Ahead of the Open Doors release, I asked readers to share insights about international-enrollment trends and recruitment strategies this fall. Here are a few of your responses, edited for space.
In Fall 2021, we experienced a 21 percent increase in international student enrollment to record levels. The number of sending countries increased with a large amount of interest coming from India in our specialized masters programs, which are closely aligned with the labor market needs. Areas of concern are two of our traditional larger sending markets in China and Iran. While the demand and student interest from these countries remains strong, prospective students continue to experience obstacles to receiving student visas preventing them from entering the U.S.
A larger question remains, will smaller schools that may more heavily lean on agents (we do not use) or tuition discounting (we do not provide) for recruitment find themselves priced out as Covid-19 continues to have a ripple effect on budgets? Longer term, this could cause problems with capacity and ultimately access.
—Christopher Connor, assistant dean and chief enrollment officer for graduate education, School of Engineering, University at Buffalo
At Northern Arizona University we saw a fairly positive increase in our international Indian student population for the fall 2021 semester, driven by our graduate student population. I think the fact that many other destinations (Canada, Australia, New Zealand) were still having a lot more travel restrictions encouraged international students from India to consider the U.S. over others. The economic challenges in India have meant that many parents would rather have their children pursue their undergraduate education in India and perhaps consider graduate education overseas later. Also, graduate education overseas has often been considered as a pathway for employability and thus with a slowing economy in India this is a pathway for future professional growth.
—Ragh Singh, program manager of global strategic initiatives, Northern Arizona University
Here’s an interesting dynamic we are seeing: With the decline in the use of standardized tests, admissions officers are relying even more on a host of other “signals” from students to make decisions. These range from supplemental essays to more complex analyses of applicant behavior. This is because admissions offices are getting pressure from above to increase the number of apps while not sacrificing quality or yield.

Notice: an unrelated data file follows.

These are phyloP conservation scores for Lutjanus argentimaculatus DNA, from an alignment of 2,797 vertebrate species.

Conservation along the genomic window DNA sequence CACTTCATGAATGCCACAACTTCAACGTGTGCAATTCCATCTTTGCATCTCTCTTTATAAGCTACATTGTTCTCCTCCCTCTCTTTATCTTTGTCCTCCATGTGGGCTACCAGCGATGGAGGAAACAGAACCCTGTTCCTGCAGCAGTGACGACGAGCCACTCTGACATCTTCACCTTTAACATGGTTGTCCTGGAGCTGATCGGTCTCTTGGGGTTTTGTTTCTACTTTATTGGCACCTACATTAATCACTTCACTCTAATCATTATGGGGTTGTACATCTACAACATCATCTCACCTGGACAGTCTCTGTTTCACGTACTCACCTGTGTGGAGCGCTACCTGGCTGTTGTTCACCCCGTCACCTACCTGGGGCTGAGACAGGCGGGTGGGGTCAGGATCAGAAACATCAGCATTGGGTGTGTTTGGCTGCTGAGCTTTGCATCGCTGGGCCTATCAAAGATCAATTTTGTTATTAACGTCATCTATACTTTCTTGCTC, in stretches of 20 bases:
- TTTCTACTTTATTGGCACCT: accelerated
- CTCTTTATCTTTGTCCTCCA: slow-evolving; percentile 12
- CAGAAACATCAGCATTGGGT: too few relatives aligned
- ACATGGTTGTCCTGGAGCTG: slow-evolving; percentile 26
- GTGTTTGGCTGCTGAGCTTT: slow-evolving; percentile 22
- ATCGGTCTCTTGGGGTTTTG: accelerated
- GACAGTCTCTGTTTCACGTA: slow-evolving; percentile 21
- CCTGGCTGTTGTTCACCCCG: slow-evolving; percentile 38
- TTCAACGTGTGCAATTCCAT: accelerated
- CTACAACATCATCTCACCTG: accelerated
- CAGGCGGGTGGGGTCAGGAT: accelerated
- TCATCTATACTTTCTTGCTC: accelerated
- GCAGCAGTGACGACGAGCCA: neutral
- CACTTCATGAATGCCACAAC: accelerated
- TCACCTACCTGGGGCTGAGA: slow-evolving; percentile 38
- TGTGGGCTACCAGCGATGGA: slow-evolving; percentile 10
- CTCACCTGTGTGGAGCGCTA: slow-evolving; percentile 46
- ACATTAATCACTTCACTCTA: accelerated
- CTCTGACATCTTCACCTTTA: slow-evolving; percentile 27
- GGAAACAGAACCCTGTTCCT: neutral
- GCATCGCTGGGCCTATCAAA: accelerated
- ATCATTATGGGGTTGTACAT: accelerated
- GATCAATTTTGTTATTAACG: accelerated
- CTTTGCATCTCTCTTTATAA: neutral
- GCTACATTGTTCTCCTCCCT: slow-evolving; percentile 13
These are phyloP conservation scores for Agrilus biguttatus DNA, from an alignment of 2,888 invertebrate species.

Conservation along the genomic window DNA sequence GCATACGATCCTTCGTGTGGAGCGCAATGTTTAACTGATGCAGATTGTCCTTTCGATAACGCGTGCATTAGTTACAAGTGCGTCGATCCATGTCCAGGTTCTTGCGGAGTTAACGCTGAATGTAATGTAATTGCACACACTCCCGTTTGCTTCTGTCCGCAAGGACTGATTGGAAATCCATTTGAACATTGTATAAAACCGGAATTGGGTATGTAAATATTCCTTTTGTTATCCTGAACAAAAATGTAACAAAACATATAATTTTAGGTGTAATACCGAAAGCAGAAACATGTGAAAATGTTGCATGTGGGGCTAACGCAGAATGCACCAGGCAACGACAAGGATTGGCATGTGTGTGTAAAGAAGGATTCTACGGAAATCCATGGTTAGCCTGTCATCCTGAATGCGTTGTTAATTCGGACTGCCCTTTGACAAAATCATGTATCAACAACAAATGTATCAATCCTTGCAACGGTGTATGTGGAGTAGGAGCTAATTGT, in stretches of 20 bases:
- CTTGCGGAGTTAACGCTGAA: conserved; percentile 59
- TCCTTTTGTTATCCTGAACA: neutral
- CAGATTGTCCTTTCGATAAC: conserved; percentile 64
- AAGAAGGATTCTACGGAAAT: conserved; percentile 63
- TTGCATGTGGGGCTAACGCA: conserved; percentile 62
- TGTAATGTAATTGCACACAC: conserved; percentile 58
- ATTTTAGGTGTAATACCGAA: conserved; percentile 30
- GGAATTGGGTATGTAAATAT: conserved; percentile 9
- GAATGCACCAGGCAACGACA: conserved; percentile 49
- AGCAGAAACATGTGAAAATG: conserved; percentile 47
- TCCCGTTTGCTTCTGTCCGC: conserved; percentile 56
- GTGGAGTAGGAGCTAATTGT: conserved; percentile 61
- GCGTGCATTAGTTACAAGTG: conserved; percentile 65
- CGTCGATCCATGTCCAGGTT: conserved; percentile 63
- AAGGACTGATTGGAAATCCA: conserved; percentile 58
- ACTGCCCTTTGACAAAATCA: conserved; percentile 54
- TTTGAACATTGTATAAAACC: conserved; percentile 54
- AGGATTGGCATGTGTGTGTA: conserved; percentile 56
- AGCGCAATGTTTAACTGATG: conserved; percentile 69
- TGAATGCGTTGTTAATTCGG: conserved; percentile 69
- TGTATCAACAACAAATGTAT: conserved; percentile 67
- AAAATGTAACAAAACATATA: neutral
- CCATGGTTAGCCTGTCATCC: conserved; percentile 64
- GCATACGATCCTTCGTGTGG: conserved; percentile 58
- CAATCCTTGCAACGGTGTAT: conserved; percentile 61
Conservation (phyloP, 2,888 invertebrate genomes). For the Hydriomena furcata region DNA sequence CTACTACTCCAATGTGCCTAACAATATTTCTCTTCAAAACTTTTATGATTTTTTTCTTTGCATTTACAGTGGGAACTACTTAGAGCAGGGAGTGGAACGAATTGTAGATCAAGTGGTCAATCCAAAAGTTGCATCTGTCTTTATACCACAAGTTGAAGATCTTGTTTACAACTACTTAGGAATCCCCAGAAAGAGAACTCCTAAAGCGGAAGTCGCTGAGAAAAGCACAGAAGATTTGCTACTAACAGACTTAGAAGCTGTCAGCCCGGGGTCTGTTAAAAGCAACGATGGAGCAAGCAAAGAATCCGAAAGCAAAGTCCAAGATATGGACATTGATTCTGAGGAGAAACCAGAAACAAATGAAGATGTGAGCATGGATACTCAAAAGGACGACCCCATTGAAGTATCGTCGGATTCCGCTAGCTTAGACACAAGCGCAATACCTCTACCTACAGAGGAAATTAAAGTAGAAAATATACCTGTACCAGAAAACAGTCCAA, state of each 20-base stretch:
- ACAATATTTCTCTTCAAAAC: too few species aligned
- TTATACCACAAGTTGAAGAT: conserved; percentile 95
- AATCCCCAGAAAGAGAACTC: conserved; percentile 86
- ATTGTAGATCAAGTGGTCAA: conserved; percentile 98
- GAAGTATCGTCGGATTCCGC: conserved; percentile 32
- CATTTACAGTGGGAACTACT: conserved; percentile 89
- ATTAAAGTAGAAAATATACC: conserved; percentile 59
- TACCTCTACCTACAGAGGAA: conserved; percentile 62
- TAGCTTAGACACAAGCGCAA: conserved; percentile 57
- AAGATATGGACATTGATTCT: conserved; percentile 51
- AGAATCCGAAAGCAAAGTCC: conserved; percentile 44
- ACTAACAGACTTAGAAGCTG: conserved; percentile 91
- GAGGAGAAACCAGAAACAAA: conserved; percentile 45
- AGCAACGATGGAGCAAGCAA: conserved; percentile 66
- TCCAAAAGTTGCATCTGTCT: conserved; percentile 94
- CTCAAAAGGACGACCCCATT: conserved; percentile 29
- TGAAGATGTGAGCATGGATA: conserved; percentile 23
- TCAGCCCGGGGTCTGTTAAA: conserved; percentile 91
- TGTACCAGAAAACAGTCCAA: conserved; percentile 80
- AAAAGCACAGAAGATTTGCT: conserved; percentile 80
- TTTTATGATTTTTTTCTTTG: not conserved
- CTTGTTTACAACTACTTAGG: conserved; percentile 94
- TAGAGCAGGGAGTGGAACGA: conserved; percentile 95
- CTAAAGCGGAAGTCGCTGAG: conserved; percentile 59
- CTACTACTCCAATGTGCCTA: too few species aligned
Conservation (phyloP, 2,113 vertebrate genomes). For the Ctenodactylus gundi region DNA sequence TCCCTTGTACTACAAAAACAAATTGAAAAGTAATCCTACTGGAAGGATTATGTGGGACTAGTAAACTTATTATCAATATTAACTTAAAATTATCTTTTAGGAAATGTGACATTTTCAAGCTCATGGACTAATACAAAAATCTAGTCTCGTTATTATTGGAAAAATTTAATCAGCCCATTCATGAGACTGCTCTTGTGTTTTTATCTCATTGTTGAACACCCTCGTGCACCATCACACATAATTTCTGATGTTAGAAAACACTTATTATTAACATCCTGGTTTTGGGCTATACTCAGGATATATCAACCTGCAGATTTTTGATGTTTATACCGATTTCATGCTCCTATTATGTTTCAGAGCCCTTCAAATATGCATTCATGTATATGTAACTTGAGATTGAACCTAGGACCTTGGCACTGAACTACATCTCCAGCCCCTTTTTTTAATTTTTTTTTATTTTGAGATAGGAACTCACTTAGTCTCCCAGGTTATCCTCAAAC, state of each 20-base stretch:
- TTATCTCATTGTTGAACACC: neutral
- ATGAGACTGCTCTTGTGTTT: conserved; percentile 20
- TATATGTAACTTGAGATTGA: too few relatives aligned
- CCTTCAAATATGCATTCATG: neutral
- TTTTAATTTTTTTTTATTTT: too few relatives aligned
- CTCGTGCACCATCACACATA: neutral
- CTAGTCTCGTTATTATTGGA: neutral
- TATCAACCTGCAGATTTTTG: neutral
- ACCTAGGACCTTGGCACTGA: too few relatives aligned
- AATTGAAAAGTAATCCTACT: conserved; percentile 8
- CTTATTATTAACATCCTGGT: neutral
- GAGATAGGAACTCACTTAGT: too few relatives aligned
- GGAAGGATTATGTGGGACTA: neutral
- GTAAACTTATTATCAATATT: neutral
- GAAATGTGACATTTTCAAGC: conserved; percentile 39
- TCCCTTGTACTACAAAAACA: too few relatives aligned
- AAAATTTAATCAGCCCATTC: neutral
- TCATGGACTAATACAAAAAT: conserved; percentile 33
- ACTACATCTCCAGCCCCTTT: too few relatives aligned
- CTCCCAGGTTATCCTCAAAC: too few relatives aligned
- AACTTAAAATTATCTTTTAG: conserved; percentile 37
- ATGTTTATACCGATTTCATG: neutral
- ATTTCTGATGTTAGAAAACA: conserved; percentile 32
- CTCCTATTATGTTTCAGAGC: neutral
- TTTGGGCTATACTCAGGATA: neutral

We’re a part of this dynamic. U.S. colleges rely heavily on our interviews, but it’s still “optional” because admissions officers focus on hitting their app numbers first. Sure, we wish admissions officers were more forthcoming about how they make decisions, but in a time of change and experimentation, the upside for being transparent is admittedly minimal.
Our hearts go out to counselors trying to advise students in this environment. It’s a hard truth of selective admissions that admissions offices want your apps but not necessarily your students. But at the same time, many are seeing this uncertainty as validating the role counselors can play in helping students understand this tricky dynamic.
—Terry Crawford, CEO of InitialView
We’ve been doing considerably more Zoom interviews with prospective students again this year, since we can’t travel, as well as attending a large number of virtual college fairs and high school visits with very mixed results, depending on the region. We have been leaning even more heavily on our established relationships with independent educational consultants and feeder high schools around the world for general outreach, student connections, and updates on how the pandemic is affecting their local educational systems and schedules. Many students are also asking more savvy questions and earlier on in the process. This is likely the result of having more time for their “armchair research” than they would have had previously.
—Jon Edwards, senior associate director of admissions and coordinator of international admissions at Grinnell College
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